Two years ago, we had our first draft under the new rookie wage scale. There was also much talk about teams adopting a new chart, rather than relying on the old “Jimmy Johnson” draft value chart. I’ve done plenty of work on the history of the draft value chart, including pointing out that the years upon which it was based featured only three trades of top 10 picks.
The chart never really followed history, either before or after, in terms of actual results of those draft positions. Chase Stuart has done plenty of work on the Draft Value based on actual results, and also has a nifty calculator to calculate a trade based on both the historical value of the pick, and the Jimmy Johnson chart value.
The top picks have been overvalued by the chart, and I think most people realize this. Still, we get an inertia when it comes to trades because teams do tend to operate within that language. If you are in a time-intensive environment like the NFL Draft, you need a language and currency that can translate quickly. Imagine if you were given a couple of minutes to buy groceries. How would you know how much to pay, versus just leave the item on the shelf? You would draw on past wisdom and information.
To see how much the chart plays a role, I reviewed every trade that did not also involve a veteran player in the last two drafts (since we don’t know what value a team assigned to the player). There have been 49 trades.
The result: The team trading up is giving up 95% of the Jimmy Johnson chart value on average to move up.
There is some variability in that. There is not, though, any indication that it matters what part of the draft you are in. For those that care about such things, the correlation coefficient between the best pick number involved in the trade, and the percentage of Jimmy Johnson value surrendered is +-0.009. That means, if teams are deviating from the chart one way or the other, they are no more likely to do it early in the draft than late.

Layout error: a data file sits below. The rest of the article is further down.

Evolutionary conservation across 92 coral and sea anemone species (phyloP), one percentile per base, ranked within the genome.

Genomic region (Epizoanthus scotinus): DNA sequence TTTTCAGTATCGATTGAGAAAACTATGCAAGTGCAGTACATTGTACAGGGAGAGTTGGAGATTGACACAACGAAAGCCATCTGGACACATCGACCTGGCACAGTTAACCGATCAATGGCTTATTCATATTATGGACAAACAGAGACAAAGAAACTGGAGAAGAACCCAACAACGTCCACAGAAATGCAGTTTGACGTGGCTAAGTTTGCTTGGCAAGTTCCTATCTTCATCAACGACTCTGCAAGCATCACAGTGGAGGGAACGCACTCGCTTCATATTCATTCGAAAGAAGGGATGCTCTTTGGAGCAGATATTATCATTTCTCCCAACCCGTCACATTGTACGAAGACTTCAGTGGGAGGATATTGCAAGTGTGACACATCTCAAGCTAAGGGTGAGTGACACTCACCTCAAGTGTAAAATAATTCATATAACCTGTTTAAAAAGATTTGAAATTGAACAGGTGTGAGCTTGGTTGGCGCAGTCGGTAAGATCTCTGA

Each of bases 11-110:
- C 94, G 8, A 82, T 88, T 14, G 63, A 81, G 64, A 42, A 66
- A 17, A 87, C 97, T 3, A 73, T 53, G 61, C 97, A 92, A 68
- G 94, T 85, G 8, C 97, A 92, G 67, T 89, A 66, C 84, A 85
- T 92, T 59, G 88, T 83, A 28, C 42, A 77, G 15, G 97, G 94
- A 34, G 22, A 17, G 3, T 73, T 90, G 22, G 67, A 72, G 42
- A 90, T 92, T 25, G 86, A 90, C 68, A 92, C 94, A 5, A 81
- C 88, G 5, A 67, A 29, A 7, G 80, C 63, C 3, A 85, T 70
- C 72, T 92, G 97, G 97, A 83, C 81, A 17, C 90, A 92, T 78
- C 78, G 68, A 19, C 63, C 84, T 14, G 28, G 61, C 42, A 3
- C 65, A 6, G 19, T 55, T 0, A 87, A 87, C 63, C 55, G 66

Some evidence exists that certain teams are willing to deviate wildly from the “Jimmy Johnson” chart to get a deal done, though the more common trade simply involves numbers similar to the Johnson chart, with a slight discount.
The draft pick trades have been similar to the old chart over 60% of the time in 2012 and 2013, with the team trading up giving slightly more or less value than the chart dictates. In another 30% of cases, the trades fall right in between a hybrid of the old chart and a chart like the one found at Football Perspective.
Only 4 of them fell far outside the old “Jimmy Johnson” draft value chart at an extreme. Take away the 4 most extreme trades from the last two years, and teams are giving up 97.2% of Jimmy Johnson value to move up.
When Ed Werder mentioned a potential trade between the Falcons and Texans to move up the first overall pick, Evan Silva expressed some doubt about the price.
I will say this, assuming that a next year’s first is valued like this year’s second (which teams do, even though it is dumb, because future trades often bite them), then Houston would only be getting 84% of the value of the Jimmy Johnson chart, which would be below only 4 of 49 trades. If you value next year’s first as a mid-first now, it would be almost an even swap per the chart. That Oakland-Miami trade was one of the most extreme deviations from the old chart, and I’m not sure it represents the consensus view.
Here’s a summary of every trade in the last two drafts where the team trading up gave less than 90% of the value according to the Jimmy Johnson chart. (Team 1 is the team that traded up and got the best pick).
You might notice that there are a couple of trade partners that have emerged. The Packers and Patriots, and Packers and 49ers, were able to pull off trades that did not adhere to the chart on multiple occasions. Those three organizations seem the most willing to deviate.
An article earlier this week talked about how the 49ers are using their own chart.
Still, Johnson’s not-so-mathematical chart is sticking around.
“It’s the standard,” Baalke said. “Everybody uses it, so you have to understand it and take a look at it.
“You’re always trying to win, right? We’re in a competitive business, so you’re always trying to win the point battle.”
As Baalke added, however, the chart isn’t exactly carved into a stone tablet in his office.
Baalke is doing his due diligence. He knows the “language” of the old chart and knows how he must communicate with other teams, but also knows what value he may be separately placing on the picks. This is borne out in the results. San Francisco is the only team to both trade up and trade down at least 4 times in the last two drafts. When they have traded up, they have paid only 93% of chart value, less than even the average discount rate of the last two years. When they have traded down, they have remained firm, used the old language, and got 101% of the Jimmy Johnson chart value.